what would resolved selfness look like?
Clearly, if I speak, I lie.
But what an opportunity for grandiosity! How can
I refuse to answer?

It would look like this:
An infinitude of meaning with endless
self-ripples manifesting as constant
flux, endless living-universes of
changing meaning, yet without any change
occurring in all-pervading self-evident self-nature.
The 'catch' is: this self-nature
isn't to be found anywhere, and can't be said to exist, ever.
Without existing, it is merely self-evident (to who else?)
as its own manifestation as living/dying
endlessly living universe here, now.
I am all that is, hence I am no one and no-thing.

So infinite, it must limit itself to present itself
to itself - which it is doing constantly
through all these apparent intertwined
and resonating lives/universes of

Its own self-limitation (contraction, apparent division)
is itself infinity, self-presenting by defining
this from that, contrasting this with that and that
with this.

First (and, in a sense, the only meaningful sentence)
of the Bible: "With beginning, Infinite Meaning (Elohim)
created by dividing the sacred waters from the manifested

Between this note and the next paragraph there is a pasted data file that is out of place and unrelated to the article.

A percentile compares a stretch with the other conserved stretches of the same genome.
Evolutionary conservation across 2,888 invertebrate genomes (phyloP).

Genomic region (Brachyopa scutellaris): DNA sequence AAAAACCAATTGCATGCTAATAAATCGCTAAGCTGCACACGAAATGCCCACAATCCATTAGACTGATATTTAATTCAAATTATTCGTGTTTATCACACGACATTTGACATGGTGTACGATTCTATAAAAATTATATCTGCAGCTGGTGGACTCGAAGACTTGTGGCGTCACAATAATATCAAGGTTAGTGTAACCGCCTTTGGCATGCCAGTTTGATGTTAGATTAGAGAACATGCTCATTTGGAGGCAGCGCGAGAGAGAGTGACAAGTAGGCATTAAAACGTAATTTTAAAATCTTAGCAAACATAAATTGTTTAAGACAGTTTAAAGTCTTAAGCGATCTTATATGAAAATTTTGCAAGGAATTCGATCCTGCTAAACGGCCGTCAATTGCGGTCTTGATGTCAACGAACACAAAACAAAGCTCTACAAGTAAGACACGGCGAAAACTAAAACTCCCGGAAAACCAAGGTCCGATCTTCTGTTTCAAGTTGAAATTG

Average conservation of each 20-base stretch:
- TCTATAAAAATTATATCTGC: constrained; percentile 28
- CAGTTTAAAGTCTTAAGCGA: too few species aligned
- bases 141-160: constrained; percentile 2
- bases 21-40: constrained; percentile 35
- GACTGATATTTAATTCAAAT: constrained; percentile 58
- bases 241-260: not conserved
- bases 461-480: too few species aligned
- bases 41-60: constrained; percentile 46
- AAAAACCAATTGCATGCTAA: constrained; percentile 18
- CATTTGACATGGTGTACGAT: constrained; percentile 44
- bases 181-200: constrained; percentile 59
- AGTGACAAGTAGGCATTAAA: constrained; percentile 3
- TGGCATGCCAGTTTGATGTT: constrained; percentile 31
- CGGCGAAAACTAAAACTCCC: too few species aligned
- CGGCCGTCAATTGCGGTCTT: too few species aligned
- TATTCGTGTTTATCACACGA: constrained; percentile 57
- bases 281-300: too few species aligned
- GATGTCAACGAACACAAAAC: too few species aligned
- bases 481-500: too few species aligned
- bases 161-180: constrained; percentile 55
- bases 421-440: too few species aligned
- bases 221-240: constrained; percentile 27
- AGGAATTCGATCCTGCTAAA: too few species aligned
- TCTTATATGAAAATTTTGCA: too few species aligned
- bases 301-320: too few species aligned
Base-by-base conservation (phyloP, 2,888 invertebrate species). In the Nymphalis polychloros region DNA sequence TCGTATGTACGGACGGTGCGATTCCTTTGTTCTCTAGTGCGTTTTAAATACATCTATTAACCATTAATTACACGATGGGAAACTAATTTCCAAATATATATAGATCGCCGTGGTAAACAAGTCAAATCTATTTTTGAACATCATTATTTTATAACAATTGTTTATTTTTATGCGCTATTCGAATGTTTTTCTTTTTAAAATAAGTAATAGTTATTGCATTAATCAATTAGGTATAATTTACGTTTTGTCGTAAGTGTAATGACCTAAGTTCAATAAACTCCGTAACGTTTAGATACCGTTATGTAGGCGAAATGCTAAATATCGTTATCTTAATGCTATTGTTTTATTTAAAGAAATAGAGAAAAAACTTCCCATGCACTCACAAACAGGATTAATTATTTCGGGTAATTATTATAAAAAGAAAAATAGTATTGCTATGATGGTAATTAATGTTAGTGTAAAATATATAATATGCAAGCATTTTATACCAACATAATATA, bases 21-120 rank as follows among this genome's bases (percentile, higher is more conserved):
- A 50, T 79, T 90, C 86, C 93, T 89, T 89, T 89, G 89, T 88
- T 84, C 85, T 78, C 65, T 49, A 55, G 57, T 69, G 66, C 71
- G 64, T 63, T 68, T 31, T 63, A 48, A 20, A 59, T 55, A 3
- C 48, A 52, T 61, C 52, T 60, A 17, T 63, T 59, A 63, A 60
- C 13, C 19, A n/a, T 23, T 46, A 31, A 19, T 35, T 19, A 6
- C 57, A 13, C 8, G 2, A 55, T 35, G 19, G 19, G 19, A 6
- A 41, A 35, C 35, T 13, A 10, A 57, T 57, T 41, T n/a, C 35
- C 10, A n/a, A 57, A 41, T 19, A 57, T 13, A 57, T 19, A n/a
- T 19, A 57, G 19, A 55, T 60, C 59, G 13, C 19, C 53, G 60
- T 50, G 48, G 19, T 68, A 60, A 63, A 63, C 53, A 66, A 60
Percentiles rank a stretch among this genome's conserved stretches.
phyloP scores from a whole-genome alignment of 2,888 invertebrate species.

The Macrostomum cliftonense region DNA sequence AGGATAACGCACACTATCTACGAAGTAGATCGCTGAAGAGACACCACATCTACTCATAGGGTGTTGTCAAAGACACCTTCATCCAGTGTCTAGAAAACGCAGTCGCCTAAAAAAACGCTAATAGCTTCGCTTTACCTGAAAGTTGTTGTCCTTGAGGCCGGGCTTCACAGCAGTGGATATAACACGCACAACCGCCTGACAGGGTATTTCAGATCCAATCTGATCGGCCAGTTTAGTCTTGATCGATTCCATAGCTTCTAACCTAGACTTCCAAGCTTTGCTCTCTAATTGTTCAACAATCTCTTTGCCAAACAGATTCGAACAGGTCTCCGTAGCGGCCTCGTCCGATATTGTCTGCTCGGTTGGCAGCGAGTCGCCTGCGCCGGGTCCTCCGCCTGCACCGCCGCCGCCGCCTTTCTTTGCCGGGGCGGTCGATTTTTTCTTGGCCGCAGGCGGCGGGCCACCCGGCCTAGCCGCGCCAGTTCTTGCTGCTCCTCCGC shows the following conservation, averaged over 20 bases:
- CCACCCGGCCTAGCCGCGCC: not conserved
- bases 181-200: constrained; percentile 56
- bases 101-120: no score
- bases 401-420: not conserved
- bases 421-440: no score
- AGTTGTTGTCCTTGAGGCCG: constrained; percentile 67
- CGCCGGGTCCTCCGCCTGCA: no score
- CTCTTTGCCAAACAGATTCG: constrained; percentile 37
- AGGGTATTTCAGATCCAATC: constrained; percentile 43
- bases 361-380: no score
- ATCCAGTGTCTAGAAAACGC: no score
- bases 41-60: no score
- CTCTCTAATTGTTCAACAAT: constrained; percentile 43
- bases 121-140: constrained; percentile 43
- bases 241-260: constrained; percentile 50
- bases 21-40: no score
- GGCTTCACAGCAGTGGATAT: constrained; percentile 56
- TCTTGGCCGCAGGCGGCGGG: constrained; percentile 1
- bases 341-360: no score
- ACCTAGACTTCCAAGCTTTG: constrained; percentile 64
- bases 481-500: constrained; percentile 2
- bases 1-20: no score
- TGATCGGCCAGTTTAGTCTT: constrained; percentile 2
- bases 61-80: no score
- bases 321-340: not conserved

infinity." From there, meaning is created by division
upon division - the rest of the text.

Creation is division, hence creation neither
occurs nor doesn't occur. This is true astronomically,
physiologically, cognitively, and socially.
The self divides without splitting, hence it is
no-self selfness.


Experience reality, no comparison;


I was getting tangled up with your word experiencing.
It seems that so much of my life I live totally unawares.
My question is that if I am not present for it is it Real?
Take two men the first of which lives his life totally
mechanically and unawares and the second who lives
a life during which he has moments of awakening.
At the end of these lives can you say that one man
has lived a more real life?


Hi Marcia,
You can only say that if you believe there
are two separate beings that exist
and live lives, and that the quality
of the life of one existing being
can be meaningfully compared and
constrasted with the life of another.

For me, it is more fruitful to question
the whole notion of existing beings that
go through lives that have certain
qualities which can be compared.

For me, awakeness is seeing the point
where there is no comparison.

As for reality:
If it were not real simply because you
weren't aware of it, then how real
would it be? An image of a red elephant
is real when you see it and believe it
to be real. So reality would then be
like that image, real only if you see it.

No, for me, reality *is*.
It is the case of all cases.
Thus, it includes everything
and the opposite of everything.
Its *isness* includes *non-isness*.
Equally valid would be saying that
it neither is *isness* nor *non-isness*.

Its reality includes 'you' and includes
the experiences of 'seeing' and
'not-seeing'. It doesn't become
more real when seen. Knowing that
it's not an it, not dependent on
being seen, *is* "seeing".



Consciousness and the brain;

Neo : "The question comes down to whether the brain